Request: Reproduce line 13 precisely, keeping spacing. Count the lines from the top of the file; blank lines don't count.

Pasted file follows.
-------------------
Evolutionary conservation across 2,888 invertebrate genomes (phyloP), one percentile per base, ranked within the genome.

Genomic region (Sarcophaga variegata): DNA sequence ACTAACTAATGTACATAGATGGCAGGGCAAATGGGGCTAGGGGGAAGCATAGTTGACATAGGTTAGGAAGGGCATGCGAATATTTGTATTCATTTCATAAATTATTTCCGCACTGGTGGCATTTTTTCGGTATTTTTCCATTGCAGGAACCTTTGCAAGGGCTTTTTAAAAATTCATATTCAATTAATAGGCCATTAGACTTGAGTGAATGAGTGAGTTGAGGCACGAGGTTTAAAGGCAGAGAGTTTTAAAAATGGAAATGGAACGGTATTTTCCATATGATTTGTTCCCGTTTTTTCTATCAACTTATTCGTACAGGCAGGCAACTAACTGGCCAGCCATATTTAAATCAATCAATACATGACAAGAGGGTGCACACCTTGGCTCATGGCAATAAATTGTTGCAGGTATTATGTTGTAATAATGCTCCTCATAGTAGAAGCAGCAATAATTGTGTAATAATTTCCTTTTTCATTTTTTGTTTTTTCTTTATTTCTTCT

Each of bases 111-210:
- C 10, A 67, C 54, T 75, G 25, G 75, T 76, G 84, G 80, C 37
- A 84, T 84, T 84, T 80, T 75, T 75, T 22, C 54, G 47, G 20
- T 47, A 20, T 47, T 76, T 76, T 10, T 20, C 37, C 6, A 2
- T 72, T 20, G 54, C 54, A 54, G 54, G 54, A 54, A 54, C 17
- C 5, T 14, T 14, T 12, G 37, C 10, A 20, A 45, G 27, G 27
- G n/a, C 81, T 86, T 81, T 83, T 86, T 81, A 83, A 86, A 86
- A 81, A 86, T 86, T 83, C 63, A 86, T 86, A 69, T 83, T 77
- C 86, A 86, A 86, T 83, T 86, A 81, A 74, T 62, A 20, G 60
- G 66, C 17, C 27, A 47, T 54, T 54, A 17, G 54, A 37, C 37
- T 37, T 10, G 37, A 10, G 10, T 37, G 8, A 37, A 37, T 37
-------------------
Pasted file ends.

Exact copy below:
- T 37, T 10, G 37, A 10, G 10, T 37, G 8, A 37, A 37, T 37